The Dartford Warbler has distinct male and female plumages. The male has a grey back and head, reddish underparts, and a red eye. The reddish throat is spotted with white. The sides are a dull greyish tone, being more clear about the abdomen. In some populations males have bluish-grey or brownish-grey backs and heads. The female is paler below, especially on the throat, and a browner grey above. The female's throat also has white spots, although they are smaller and less marked than in the male. Juvenile birds are similar to females. This bird is (13 cm (5.1 in) long.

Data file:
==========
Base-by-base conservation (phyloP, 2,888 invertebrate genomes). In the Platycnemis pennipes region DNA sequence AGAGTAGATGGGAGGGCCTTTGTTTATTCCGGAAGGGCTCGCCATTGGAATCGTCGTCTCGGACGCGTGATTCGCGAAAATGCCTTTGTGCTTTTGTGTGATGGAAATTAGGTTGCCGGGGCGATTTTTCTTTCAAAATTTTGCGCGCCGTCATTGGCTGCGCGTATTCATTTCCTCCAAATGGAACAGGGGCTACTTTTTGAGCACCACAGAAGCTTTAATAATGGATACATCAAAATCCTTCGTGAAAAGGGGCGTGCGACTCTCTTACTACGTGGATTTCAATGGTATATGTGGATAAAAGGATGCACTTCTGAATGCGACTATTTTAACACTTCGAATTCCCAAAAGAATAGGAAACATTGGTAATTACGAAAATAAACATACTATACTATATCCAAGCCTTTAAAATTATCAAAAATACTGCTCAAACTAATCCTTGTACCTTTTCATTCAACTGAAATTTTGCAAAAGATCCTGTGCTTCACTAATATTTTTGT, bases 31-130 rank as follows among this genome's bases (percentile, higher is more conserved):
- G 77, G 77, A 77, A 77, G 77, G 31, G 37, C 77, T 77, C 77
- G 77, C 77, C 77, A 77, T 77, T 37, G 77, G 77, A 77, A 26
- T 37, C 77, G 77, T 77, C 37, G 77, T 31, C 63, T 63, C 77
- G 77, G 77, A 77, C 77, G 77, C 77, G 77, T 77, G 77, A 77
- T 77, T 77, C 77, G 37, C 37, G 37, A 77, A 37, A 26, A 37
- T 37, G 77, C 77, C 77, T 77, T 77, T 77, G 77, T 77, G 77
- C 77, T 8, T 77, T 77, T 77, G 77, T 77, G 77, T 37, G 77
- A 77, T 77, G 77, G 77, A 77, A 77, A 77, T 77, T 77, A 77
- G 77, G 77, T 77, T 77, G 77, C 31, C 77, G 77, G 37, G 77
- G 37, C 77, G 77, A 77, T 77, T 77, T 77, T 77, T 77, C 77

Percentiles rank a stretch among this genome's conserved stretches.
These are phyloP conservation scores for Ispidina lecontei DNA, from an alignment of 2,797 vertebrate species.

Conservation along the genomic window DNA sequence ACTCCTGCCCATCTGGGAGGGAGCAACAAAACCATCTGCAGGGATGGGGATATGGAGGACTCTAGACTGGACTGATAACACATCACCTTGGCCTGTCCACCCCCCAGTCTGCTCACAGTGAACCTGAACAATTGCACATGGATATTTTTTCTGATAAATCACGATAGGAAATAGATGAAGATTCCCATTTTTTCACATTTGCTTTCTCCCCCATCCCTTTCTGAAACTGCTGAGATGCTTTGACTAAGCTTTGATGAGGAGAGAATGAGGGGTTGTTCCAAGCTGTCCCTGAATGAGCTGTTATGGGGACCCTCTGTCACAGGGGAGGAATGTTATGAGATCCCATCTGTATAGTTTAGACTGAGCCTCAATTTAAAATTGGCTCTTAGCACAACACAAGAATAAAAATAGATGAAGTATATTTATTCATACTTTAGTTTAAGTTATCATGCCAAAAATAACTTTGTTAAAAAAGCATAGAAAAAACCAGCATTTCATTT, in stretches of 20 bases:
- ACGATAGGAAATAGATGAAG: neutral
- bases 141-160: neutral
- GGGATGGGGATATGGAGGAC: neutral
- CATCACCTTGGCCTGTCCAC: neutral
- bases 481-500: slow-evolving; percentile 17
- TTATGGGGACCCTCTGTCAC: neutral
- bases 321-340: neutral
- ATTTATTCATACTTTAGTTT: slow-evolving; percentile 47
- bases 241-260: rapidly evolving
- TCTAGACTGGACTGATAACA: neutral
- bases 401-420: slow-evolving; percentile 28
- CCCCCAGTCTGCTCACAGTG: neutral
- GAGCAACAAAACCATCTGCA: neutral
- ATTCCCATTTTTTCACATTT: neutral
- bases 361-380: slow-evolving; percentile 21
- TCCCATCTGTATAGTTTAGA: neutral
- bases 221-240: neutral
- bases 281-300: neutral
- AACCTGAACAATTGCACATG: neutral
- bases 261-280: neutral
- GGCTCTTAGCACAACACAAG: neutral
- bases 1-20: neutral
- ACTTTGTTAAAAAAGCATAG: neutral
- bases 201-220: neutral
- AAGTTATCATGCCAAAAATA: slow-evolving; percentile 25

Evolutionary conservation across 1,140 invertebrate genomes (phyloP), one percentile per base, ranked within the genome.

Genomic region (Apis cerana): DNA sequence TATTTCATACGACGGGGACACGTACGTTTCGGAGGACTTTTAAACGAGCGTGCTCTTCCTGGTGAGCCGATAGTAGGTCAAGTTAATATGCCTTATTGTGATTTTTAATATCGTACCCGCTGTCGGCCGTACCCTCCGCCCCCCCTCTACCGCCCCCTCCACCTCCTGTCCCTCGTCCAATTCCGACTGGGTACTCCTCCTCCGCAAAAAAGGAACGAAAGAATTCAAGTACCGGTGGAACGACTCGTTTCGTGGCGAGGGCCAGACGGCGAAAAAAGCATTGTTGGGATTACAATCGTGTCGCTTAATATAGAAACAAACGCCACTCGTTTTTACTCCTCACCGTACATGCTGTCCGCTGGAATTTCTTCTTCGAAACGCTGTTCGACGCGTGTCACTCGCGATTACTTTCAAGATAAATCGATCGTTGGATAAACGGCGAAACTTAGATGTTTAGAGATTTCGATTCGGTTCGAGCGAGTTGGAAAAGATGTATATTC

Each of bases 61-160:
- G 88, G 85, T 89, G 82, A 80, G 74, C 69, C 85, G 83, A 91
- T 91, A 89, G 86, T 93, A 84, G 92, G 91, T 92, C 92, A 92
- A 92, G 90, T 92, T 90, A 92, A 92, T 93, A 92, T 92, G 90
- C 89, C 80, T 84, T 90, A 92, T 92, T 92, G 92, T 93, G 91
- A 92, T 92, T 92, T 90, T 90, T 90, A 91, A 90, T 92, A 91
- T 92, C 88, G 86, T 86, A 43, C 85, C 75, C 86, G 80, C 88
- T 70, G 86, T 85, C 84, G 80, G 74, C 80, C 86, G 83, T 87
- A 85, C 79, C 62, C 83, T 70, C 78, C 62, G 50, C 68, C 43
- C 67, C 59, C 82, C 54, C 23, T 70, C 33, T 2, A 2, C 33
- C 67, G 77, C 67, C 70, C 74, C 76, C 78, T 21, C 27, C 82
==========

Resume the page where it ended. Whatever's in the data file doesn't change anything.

Habitat and Distribution

The species is naturally rare. The largest European populations of Sylvia undata are in the Iberian peninsula, others in much of France in Italy and southern England. In Africa it can be found only in small areas in the north, wintering in northern Morocco and northern Algeria. It breeds in heathlands, and near coasts. Its plumage has unobtrusive and muted tones, which blend in with the dry dead plants, old wood or sunny greyish wood found in its preferred habitats.


Feeding

These warblers are mostly insectivore, feeding caterpillars, butterfliess, beetles and spiders.


Breeding

The nest is built in low shrub, and 3-6 eggs are laid. It nests in bushes with thorns and near the ground.


Calls and Songs

The song of the Dartford Warbler is a distinctive rattling warble.